Electric bikes are here to stay, and their popularity is through the roof. Liberated from some of the normal constraints of standard bike design like weight and gearing, e-bike design has exploded; if you can imagine it, someone has built it.
As of today, we have reviewed 1072 electric bicycles. EBR conducts the industry’s most complete and objective reviews. Reviewing electric bikes is all we do. Since 2012, we have helped millions of people find and choose the best ebike for their needs and budget.
If you’re shopping for an electric bike now, here are the best we’ve tested so far. Keep in mind that due to high demand, many of the best electric bikes are either on backorder or are sold out.
What are the best electric bikes?
Because electric bikes are made for many different purposes, it’s hard to say that there’s any one best ebike for everyone. However, the Charge Bikes City is the best electric bike for most people, especially for those who live in more urban environments. Starting at $1,699, it’s not overly expensive for an ebike. It comes in both a low-step and a high-step model as well as two sizes, so it can comfortably accommodate riders from 5-foot 1-inch to 6 feet 3 inches.
We also like that the Charge Bikes City has front and rear fenders as well as a built-in bike rack. Its battery is removable, making it easier to charge, and the bike’s handlebars and pedals can fold flat, making the bike easier to store if you have limited space. We also liked its head- and taillights, and found its 250-Watt motor was powerful enough to get us anywhere we wanted to go.
10 Best Electric Bikes of 2020:
|Charge Bikes City||67.7 x 23.2 x 35.8 in||39.24 Pounds|
|Trek Allant+ 9.9S Stagger||53.5 x 29 x 8 in||40.9 Pounds|
|Giant FastRoad E+ Pro||52 x 25 x 10 in||52 Pounds|
|Specialized Turbo Vado SL 4.0||62.5 x 25 x 10 in||58 Pounds|
|Trek Domane + LT||52×28.6 ×7.5 in||46.9 Pounds|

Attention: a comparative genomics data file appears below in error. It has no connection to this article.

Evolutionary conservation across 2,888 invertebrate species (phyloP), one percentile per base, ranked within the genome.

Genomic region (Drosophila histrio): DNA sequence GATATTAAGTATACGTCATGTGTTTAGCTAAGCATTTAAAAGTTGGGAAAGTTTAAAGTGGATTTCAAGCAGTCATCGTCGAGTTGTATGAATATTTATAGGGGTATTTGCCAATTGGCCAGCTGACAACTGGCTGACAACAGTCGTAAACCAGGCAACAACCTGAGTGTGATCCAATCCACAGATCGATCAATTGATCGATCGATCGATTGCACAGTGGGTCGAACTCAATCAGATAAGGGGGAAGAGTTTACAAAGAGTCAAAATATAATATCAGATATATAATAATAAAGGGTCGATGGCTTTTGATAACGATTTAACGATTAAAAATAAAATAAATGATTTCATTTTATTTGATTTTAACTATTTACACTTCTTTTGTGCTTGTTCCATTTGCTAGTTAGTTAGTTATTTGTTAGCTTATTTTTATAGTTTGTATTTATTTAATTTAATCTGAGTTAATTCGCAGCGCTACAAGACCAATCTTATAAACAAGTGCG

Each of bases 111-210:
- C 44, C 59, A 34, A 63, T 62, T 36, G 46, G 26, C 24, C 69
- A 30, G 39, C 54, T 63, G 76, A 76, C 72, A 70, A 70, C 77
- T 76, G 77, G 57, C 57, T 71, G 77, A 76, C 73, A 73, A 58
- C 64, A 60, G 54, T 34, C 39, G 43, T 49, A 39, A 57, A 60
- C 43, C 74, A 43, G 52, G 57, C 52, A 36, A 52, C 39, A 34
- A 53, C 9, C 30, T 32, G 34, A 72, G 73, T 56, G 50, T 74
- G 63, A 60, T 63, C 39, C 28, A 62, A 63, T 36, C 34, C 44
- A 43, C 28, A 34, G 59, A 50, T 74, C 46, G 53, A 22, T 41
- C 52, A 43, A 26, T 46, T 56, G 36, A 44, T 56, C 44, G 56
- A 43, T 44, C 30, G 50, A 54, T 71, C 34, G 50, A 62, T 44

If you plan on commuting to work, Charge Bikes City may well be the best ebike for you. Not only does it come with features like full-fenders to keep the mud off and a rear rack for a pack or bag, but it does everything well for a very reasonable price. The Charge City has a five level power assist, as well as a full-power throttle button, should the need or hill arise. It comes with all the necessary bells and whistles a commuter is going to want, including the bell (actually a superior and very loud electronic horn).
The handle bars fold flat, for easy storage in an apartment or cubicle, and the City’s electric support is so smooth you’ll think you’re doing all the work yourself. We were able to do three days plus of typical city commuting before having to re-charge. At night, the bike’s lights sufficiently lit up the road and the throttle helped us zip around potential trouble when we felt out of gas. Founded by folks from biking icon Cannondale, Charge’s sui generis feature is that even newbies can assemble the bike right out of the box in 10 minutes or less. All you basically have to do is put the front wheel on.
- Excellent handling
- Complete set of features
- Plain styling
The Trek Allant+ 9.9S is a fully focused, I-have-someplace-to-be, don’t-get-in-my-way e-rocket ship with the aggressive geometry to match. It has a full carbon frame and fork, Shimano XT drivetrain and brakes, and a Bosch Performance Speed motor (that means it tops out at 28mph).
Even more good news for the dedicated commuter: It’s compatible with Range Boost, which lets you piggyback a 500Wh Bosch battery to the already frame-integrated 625Wh Bosch PowerTube, almost doubling your range.
And the Bosch Smartphone Hub display, which is compatible with the COBI.Bike app via Bluetooth, lets you charge your phone, stream music, get turn-by-turn directions, make/take calls, and track data. Don’t expect to haul much on the rear rack; its size makes it pretty limited.
Perfectionists beware: If you can’t handle even the slightest smudge, the easily marred matte frame and fenders will drive you bananas.
- Range Boost lets you add a second battery
- Carbon frame and fork
- Quality parts from Bosch and Shimano
- Matte frame smudges easily
- Very expensive
Another road-going hybrid bike with flat handlebars to promote a comfortable ride position for even the rustiest of riders.
The tires provide plenty of squish and the ability to go lightly off-road. However on test we found the aluminum frame and fork quite stiff, which will suit those used to a traditional road bike’s feel and riders looking for a speedy commute, but worth bearing in mind if you’re used to a softer hybrid feel.